It also called for measures that would "encourage more balanced utilisation of leave entitlements between women and men after childbirth". 

And it criticised the fact that parents who are not socioeconmically active are excluded from free childcare, suggesting they are most likely to benefit.

It also recommended the introduction of measures that encourage older employees, active in the black market economy, to transition into the mainstream economy. 

An example of such a measure would be to subsidise in-house child care and family support arrangements for families. This will have a two-fold advantage: encourage more female participation in the workplace and encourage current individuals providing such services into formal employment.

It proposed the creation of personal taxation structures that are designed to attract rather than detract foreigners from working in Malta. The Malta Chamber said Malta was being used as a stepping stone for such employees and employers were finding it hard to retain these workers.

It recommended shortening the time and red tape involved to get work permits, which currently stands at around eight weeks.

It also called for an improved process for family-relocation for approved work permit applicants, with work permits renewable every three years, following the first successful year.

It said the salary requirements being asked for third-country nationals who wished to relocate their family to Malta were illogical because the current benchmark is higher than what the average Maltese employee earns to support his family.

Over half of foreign workers leave after one to two years

Approximately 46% of new EU workers and 42% of new TCN workers leave between one and two years after entering the Maltese labour market, and 62% leave after between two and three years. Of all new entrants, 54% leave after between one and two years.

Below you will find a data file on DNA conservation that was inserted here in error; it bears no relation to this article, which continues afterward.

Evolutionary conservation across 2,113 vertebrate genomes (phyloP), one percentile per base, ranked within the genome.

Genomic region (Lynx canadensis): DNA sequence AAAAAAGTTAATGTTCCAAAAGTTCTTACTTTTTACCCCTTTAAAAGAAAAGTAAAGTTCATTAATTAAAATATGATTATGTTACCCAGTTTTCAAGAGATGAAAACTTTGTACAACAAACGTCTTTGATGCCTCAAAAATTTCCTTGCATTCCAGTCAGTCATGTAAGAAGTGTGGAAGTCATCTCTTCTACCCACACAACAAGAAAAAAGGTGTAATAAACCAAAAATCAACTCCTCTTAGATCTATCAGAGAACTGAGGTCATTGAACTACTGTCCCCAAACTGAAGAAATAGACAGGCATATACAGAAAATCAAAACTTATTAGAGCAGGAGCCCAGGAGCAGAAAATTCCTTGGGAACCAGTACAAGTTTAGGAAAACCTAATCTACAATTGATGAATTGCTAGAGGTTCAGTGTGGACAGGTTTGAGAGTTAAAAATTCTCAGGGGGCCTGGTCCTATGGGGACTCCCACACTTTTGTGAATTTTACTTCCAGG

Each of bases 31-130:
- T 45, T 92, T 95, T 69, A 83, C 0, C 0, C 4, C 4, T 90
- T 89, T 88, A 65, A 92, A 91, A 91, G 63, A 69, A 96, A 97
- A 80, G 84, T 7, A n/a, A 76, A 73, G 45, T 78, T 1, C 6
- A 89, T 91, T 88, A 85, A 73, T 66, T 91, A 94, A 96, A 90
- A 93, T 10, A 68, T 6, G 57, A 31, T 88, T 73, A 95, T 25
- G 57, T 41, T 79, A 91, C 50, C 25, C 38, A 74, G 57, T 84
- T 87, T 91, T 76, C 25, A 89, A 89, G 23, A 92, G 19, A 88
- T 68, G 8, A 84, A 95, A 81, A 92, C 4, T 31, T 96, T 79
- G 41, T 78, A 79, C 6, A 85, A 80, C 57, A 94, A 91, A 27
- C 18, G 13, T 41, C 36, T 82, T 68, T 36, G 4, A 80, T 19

It said an international marketing campaign showcasing Malta as a career destination was needed and proposed tax breaks for the first five years when highly qualified Maltese working abroad return to Malta.

Malta Chamber CEO Marthese Portelli explained how in a recent survey it carried out, 77% of businesses reported having trouble finding employees of varying skills, subsequently impacting their respective operations. 61% said that hiring challenges were limiting their company’s ability to operate at full capacity. Furthermore, 64% reported that their staff were looking for higher salaries. 

MUT: address shortcomings instead of shifting responsibility

Reacting to the chamber's proposal, the Malta Union of Teachers said that schools were not "producers of workers to meet the needs of businesses".

The MUT said in a statement that education was beyond the competence of the chamber's members.

It claimed that businesses' impact on education was leading to "low-level training programmes" that match the sector's current needs.

"Businesses want to shrug off their responsibilities to train new workers, expecting educational institutions to carry out training through the proposed extended compulsory school age.

"The chamber would best to see how some businesses are encouraging young students from discontinuing their studies after a few years of post-secondary education by luring students through initially attractive salaries," it added.